The latest Airbus innovation in wing aerodynamic enhancements, called Sharklets, are to result in reduced fuel burn and carbon emissions for Airbus’ benchmark A320 Family.
The eco-efficiency of Airbus’ benchmark A320 single-aisle family aircraft will be further enhanced with the introduction of new, large wingtip devices that are to be available beginning around the end of 2012.
Known as Sharklets, these devices cut down on aerodynamic drag by helping reduce the spiral-shaped vortices that form at the wingtips of aircraft during flight. Their introduction on the A320 is expected to result in at least 3.5 per cent less fuel burn over longer sectors – which corresponds to an annual CO2 reduction of some 700 tonnes. The devices also should allow for less thrust to be used during takeoff when runway performance is not “limiting,” thereby decreasing airport noise.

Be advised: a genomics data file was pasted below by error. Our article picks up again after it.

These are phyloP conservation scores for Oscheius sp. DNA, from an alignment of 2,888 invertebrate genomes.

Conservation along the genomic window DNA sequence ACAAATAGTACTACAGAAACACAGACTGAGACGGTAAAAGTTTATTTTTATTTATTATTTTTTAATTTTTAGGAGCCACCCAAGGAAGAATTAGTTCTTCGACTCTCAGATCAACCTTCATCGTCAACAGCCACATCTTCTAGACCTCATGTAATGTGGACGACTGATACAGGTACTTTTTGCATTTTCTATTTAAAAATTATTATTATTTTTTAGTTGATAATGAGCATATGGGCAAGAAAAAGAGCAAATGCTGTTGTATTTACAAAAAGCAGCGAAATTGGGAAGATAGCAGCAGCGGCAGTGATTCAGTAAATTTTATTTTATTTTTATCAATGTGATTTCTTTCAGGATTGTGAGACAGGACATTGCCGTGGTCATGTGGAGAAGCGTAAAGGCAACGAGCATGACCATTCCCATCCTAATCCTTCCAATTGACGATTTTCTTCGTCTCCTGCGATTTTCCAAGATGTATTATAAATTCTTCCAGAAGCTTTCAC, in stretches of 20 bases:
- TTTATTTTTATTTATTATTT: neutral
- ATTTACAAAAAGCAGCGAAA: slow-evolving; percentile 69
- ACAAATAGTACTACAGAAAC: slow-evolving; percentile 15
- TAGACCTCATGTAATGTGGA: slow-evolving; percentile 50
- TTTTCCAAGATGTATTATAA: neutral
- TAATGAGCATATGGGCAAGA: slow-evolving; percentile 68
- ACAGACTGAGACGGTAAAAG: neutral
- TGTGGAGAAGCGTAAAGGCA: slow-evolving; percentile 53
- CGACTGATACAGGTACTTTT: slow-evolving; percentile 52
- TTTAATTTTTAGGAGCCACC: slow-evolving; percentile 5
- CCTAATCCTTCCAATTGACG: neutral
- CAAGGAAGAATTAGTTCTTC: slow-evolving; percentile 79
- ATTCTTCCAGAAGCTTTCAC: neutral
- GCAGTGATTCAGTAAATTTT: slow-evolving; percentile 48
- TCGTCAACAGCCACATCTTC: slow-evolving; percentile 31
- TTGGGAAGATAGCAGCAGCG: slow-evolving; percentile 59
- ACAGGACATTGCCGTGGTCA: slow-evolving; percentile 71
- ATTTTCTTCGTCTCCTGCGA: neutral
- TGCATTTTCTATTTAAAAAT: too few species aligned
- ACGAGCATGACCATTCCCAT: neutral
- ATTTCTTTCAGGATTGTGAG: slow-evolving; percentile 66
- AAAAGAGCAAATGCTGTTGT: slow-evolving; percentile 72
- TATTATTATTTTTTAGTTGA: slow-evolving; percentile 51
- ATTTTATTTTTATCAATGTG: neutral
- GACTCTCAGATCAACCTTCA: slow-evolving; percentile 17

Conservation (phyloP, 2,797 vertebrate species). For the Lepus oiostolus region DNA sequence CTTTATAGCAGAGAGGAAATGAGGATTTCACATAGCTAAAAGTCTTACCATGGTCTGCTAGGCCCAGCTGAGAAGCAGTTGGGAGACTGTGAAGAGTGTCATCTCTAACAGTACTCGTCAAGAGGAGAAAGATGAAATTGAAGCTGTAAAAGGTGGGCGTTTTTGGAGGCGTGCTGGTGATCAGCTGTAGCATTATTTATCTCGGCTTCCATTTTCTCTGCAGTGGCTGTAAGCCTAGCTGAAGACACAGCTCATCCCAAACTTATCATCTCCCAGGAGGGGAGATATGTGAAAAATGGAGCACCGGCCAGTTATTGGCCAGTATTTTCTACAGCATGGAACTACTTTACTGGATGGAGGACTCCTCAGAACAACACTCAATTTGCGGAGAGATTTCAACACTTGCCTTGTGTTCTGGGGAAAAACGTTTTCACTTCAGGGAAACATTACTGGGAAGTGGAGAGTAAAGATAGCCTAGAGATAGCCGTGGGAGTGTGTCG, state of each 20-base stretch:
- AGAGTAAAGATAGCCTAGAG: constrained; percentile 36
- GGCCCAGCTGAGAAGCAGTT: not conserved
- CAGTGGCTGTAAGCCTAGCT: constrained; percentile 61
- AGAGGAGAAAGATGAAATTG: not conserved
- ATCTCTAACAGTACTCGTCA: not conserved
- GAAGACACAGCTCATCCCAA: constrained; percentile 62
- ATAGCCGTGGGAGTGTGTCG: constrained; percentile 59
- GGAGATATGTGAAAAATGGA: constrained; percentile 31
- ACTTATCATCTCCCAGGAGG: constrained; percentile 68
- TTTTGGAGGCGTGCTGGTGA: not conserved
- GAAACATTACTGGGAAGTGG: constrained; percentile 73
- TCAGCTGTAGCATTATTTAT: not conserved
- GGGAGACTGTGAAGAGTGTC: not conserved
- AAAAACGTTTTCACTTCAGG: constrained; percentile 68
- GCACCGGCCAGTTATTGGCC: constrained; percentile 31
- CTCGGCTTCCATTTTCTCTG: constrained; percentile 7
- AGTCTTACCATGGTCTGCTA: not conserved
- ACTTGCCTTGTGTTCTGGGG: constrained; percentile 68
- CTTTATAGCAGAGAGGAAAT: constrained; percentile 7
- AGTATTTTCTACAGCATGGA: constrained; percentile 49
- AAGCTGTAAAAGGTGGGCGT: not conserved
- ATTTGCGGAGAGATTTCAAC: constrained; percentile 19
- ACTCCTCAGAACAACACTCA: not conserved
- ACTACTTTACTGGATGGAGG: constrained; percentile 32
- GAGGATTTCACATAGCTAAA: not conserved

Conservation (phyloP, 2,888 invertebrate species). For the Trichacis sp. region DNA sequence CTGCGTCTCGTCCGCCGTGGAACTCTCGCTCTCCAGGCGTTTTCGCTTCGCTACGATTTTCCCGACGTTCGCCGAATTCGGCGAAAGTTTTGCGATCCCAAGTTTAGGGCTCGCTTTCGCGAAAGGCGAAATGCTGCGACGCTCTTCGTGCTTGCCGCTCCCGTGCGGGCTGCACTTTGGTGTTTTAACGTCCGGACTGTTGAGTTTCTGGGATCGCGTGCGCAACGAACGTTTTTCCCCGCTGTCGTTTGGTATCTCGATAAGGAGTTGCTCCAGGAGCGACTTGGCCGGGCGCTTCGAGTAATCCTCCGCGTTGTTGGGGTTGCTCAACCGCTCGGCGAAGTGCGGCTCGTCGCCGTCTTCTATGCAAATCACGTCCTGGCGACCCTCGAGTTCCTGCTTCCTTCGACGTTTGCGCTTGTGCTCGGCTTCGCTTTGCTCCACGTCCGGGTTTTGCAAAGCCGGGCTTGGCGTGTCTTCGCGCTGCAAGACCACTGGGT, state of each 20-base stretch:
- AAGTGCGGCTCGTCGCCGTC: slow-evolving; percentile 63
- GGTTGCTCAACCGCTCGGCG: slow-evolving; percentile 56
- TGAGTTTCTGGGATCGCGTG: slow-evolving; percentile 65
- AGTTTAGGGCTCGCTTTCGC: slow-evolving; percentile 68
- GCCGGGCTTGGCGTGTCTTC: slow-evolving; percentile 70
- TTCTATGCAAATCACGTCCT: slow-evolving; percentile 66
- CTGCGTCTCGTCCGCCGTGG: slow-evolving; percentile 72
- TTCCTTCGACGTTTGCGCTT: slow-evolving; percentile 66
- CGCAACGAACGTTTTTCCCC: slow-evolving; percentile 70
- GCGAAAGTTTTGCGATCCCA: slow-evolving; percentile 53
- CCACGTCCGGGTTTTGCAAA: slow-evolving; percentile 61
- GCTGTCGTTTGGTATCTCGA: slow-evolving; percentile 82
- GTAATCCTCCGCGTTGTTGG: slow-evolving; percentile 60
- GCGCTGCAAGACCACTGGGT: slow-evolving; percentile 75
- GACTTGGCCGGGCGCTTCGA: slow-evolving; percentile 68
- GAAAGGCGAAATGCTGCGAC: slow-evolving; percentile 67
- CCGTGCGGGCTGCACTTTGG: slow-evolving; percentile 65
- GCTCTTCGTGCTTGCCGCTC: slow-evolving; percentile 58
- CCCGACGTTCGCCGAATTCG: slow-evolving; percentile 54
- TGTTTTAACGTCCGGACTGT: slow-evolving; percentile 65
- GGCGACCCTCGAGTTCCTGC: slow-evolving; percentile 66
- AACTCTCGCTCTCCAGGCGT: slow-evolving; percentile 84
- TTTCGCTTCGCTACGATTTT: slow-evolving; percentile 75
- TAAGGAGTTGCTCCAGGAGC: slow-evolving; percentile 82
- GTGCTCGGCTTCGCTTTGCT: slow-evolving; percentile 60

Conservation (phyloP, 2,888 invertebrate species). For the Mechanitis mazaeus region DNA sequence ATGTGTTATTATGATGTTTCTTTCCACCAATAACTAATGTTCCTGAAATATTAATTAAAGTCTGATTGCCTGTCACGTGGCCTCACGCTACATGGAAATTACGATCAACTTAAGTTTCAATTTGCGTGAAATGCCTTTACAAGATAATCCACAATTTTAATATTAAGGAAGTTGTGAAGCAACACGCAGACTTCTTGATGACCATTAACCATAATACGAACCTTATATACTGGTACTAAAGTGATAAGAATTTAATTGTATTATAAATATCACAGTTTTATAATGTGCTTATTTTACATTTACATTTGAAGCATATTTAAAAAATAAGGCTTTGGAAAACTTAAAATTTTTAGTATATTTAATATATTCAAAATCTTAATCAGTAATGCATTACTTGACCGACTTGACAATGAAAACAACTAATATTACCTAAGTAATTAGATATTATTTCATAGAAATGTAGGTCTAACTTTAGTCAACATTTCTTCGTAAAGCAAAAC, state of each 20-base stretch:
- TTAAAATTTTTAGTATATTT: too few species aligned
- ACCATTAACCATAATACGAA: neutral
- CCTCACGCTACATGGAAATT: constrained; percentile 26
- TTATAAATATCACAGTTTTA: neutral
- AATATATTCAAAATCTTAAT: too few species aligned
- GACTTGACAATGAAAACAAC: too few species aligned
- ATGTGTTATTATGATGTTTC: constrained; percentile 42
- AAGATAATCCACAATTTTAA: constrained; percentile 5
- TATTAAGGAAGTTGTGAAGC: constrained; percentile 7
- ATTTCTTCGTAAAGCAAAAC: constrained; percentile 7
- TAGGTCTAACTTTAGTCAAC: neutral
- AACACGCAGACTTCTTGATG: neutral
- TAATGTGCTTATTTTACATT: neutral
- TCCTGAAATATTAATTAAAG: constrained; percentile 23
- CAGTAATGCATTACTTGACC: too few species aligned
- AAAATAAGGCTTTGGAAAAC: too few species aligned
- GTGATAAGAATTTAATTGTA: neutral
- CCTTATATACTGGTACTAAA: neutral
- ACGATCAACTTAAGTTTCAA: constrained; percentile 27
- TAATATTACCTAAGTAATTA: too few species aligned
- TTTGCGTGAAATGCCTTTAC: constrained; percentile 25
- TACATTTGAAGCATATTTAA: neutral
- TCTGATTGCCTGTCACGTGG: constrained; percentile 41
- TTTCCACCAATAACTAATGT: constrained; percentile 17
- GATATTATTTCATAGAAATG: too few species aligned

In addition to their environmental benefits, Sharklets will provide aerodynamic improvements resulting in multiple advantages for operators – including increased range and payload, better takeoff performance and rate-of-climb, higher optimum altitude, reduced engine maintenance costs and higher residual aircraft value.
Air New Zealand is the first customer for Sharklets, which are offered as optional equipment on new production A320-series aircraft. The A320 will be the first model fitted with the devices, to be followed by other A320 Family members beginning in 2013.
Sharklets are the latest element in a continuous improvement programme designed to optimise the A320 Family’s competitiveness and efficiency, which also includes aerodynamic refinements, engine improvements, passenger cabin enhancements and extended service intervals for the airframe.
Airbus has been a pioneer in the use of wingtip devices, beginning with the use of relatively small wingtip fences on its A300 and A310 jetliners. This was followed by the A320 Family, which has been delivered with wingtip fences as standard equipment since the early production aircraft.
The Airbus experience has subsequently applied to the incorporation of wingtip fences and larger winglet-type devices on the A330, A340 and A380 – and in the future on the new A350 XWB.